I’m using “bombshell” unironically. You and I know that it’ll explode spending but The One’s actually been pitching this boondoggle — insanely — as a cost-saving measure, even though it’s common knowledge that ObamaCare 1.0, a.k.a. Medicare, is well on its way to bankrupting America.

The cat’s all the way out of the bag now.

Conrad: Dr. Elmendorf, I am going to really put you on the spot because we are in the middle of this health care debate, but it is critically important that we get this right. Everyone has said, virtually everyone, that bending the cost curve over time is critically important and one of the key goals of this entire effort. From what you have seen from the products of the committees that have reported, do you see a successful effort being mounted to bend the long-term cost curve?

Elmendorf: No, Mr. Chairman. In the legislation that has been reported we do not see the sort of fundamental changes that would be necessary to reduce the trajectory of federal health spending by a significant amount. And on the contrary, the legislation significantly expands the federal responsibility for health care costs…

As we wrote in our letter to you and Senator Gregg, the creation of a new subsidy for health insurance, which is a critical part of expanding health insurance coverage in our judgement, would by itself increase the federal responsibility for health care that raises federal spending on health care. It raises the amount of activity that is growing at this unsustainable rate and to offset that there has to be very substantial reductions in other parts of the federal commitment to health care, either on the tax revenue side through changes in the tax exclusion or on the spending side through reforms in Medicare and Medicaid. Certainly reforms of that sort are included in some of the packages, and we are still analyzing the reforms in the House package. Legislation was only released as you know two days ago. But changes we have looked at so far do not represent the fundamental change on the order of magnitude that would be necessary to offset the direct increase in federal health costs from the insurance coverage proposals.

It’s a month to the day since the first time Elmendorf kneecapped Hopenchange by announcing that not only would an early iteration of ObamaCare cost a trillion dollars over the next decade, it would still leave millions uninsured. The money question now: Will this further embolden the Blue Dogs to torpedo the House bill? They’ve got tons of media momentum behind them, believe it or not. Drudge is leading with the New York Post’s story about a 57% combined income tax rate in New York City on top earners once the ObamaCare surtax passes while ABC flags a study showing that combined top tax rates in fully 39 states will soar to over 50% as well. The public’s not buying The One’s crap about how the rich are going to pay for this either: According to Rasmussen, 78% expect the tax burden for ObamaCare to trickle down to the middle class. And in McClatchy’s new poll, the split between those who think expanding coverage is top priority and those who think top priority is controlling costs is now just two points, within the margin of error — even as the number who say the country’s on the right track has dropped 12 points since June, confirming the Hotline poll from yesterday. Like Karl says, the mask is off and The One’s political capital is at ebb tide. If fiscal conservatives can’t stop ObamaCare now — or at least vastly improve it — then we never will.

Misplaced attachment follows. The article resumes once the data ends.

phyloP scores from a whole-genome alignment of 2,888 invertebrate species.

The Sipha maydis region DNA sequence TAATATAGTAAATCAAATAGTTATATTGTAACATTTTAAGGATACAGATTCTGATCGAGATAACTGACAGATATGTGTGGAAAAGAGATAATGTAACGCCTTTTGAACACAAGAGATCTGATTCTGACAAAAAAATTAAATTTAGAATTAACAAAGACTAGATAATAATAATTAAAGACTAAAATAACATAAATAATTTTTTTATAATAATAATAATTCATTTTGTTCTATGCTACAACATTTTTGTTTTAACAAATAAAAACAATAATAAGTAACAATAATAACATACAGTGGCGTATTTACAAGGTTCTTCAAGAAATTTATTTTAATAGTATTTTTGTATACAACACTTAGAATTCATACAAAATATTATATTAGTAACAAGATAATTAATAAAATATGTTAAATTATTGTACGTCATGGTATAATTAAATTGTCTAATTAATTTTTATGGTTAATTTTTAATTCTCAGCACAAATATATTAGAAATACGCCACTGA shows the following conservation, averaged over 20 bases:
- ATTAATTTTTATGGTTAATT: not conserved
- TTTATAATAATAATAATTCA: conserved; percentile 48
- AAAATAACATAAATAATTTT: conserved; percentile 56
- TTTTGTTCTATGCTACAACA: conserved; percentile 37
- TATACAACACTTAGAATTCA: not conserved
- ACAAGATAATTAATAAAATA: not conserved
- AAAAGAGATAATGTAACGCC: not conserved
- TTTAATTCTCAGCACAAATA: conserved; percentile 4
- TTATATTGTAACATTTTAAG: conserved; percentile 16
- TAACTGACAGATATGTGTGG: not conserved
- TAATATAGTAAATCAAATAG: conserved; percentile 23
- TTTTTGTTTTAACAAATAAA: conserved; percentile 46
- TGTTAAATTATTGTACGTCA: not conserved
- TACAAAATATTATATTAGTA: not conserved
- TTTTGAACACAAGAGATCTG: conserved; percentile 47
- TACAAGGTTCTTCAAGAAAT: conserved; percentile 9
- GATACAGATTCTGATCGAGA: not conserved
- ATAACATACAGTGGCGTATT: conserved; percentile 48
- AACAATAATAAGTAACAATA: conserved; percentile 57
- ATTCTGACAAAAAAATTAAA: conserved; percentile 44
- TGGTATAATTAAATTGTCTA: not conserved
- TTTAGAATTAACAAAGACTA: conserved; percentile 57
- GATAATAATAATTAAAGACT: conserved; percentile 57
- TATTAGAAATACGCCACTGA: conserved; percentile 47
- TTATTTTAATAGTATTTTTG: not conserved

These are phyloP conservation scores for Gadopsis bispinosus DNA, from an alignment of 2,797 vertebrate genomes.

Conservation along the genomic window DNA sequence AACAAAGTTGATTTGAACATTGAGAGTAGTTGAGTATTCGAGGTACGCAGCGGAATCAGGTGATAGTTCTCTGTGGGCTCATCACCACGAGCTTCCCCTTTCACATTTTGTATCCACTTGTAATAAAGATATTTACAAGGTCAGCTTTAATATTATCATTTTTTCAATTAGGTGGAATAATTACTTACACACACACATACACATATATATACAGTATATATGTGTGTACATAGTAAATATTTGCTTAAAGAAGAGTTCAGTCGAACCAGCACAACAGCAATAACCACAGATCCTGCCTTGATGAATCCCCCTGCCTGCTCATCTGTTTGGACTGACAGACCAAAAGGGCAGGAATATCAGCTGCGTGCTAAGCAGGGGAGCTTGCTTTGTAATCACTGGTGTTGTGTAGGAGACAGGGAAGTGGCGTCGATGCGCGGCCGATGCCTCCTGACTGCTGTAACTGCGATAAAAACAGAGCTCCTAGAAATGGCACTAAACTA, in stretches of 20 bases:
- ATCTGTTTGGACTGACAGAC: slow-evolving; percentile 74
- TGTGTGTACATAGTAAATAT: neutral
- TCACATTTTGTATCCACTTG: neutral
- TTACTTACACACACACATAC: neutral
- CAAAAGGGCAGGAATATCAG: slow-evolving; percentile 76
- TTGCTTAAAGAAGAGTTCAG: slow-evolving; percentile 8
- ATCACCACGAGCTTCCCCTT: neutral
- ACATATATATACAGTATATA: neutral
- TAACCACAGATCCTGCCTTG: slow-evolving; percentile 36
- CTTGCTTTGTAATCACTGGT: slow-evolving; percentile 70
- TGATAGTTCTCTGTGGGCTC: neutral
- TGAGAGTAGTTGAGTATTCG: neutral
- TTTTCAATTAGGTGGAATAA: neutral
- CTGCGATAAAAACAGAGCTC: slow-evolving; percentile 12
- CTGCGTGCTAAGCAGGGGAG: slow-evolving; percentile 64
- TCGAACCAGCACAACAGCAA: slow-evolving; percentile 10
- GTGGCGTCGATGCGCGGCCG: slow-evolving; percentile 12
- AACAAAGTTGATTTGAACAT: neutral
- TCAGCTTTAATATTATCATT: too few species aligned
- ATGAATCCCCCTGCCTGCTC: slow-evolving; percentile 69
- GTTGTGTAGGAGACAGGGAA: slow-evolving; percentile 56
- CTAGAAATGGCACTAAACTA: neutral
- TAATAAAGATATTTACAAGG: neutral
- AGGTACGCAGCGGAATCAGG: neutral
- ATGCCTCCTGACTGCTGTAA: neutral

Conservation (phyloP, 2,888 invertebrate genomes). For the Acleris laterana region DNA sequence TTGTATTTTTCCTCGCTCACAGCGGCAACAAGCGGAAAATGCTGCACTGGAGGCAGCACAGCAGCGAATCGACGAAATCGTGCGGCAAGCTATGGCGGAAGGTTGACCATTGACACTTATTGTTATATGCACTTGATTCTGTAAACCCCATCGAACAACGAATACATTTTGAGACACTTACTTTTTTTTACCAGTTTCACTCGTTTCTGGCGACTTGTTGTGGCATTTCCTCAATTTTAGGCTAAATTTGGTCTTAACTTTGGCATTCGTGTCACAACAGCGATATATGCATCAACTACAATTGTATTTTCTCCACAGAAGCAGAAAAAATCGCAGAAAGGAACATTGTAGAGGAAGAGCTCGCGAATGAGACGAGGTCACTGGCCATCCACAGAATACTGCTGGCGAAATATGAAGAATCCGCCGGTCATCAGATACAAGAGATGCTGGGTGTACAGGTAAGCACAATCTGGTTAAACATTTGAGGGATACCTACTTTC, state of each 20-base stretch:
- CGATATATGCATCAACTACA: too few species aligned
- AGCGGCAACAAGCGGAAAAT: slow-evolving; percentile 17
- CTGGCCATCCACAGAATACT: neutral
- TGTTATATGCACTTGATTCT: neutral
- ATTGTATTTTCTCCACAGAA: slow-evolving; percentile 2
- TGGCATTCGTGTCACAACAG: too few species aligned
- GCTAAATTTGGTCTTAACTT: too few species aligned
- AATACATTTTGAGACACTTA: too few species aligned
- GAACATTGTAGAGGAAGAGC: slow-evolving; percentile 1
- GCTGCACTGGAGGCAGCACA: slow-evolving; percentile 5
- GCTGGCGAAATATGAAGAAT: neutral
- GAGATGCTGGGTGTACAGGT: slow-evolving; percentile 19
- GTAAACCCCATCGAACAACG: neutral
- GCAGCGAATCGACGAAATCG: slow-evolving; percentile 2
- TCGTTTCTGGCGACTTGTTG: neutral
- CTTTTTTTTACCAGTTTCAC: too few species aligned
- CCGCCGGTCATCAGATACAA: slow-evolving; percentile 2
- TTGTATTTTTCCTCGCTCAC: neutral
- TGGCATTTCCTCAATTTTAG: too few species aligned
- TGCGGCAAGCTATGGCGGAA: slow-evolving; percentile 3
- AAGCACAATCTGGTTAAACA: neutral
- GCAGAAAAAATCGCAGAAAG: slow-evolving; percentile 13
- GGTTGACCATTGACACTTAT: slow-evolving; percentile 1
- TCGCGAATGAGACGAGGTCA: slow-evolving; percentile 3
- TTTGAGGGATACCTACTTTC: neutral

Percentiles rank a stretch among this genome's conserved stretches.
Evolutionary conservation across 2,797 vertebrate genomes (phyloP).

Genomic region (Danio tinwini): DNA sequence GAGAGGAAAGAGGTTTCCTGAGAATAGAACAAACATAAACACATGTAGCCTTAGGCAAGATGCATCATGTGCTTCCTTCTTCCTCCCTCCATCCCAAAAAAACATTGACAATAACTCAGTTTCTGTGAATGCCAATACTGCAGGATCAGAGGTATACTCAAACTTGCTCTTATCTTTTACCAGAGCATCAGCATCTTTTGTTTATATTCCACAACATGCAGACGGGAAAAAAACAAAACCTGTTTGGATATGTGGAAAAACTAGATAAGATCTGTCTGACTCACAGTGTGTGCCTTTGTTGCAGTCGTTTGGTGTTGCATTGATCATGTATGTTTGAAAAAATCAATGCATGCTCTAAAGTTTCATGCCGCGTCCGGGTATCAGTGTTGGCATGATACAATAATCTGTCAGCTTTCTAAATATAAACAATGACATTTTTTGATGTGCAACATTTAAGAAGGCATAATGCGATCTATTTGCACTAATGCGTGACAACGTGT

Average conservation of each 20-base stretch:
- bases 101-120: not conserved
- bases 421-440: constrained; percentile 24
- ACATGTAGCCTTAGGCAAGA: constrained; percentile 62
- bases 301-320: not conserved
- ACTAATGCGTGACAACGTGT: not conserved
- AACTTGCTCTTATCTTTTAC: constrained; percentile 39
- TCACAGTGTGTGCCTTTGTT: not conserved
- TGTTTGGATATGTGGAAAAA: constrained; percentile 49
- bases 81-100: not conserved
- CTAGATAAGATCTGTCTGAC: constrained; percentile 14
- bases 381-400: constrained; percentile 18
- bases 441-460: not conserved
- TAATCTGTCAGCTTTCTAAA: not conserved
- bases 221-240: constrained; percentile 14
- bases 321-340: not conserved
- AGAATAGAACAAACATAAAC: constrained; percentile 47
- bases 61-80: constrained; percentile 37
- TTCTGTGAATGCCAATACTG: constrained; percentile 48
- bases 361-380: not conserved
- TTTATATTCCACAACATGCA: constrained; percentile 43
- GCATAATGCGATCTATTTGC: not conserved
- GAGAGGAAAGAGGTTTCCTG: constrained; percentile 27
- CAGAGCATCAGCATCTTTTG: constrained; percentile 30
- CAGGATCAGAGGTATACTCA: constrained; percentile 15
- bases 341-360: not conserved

Update: Even supersquishy Olympia Snowe’s getting cold feet:

But beyond policy, Snowe and other moderates are bristling at the time table set by President Obama – he wants bills passed through the House and Senate before the bodies leave for their August recess on August 7.

She told reporters last night that’s probably not enough time. And she pointed to the creation of Medicare in the 1960s, which she said took a lot longer than the time table set out by Democrats this year.

Update: A must-read post from Kaus. If you’d told me in advance that ObamaCare would run into problems, the very last reason I’d anticipate would be poor salesmanship by Obama. And yet:

He lectures: It’s also time, Obama tells his viewers, to lose weight, and stop smoking, and pull up your socks. Later on he tells people that they are foolish to prefer brand name drugs to generic drugs, and to want multiple medical tests. “If you only need one test, why do you want five tests?” Stop clinging to your tests! You’re worse than those people in Pennsylvania.

Who knew we were electing a national mother-in-law? And get a chance to endure increased taxes for the privilege. Obama’s supposed to be rallying support from voters, not castigating them. Outside the S& M parlor, most people do not enjoy paying to be disciplined.

Update: Uh oh.

Senate Finance Committee Chairman Max Baucus(D-Mont.) said Thursday that he hopes to have a bipartisan deal on a health care reform bill by the end of the day.

He made the remarks after huddling for about two hours with five Finance Committee members most closely involved in the negotiations. It was the first time Baucus acknowledged a time frame for reaching an agreement.

“We are meeting very aggressively today,” Baucus said of the bipartisan group, which plans to meet again at 1:30 p.m. “We will keep meeting all day long. I hope we can reach some kind of agreement by the end of the day, but having said that, it depends on what kind it is.”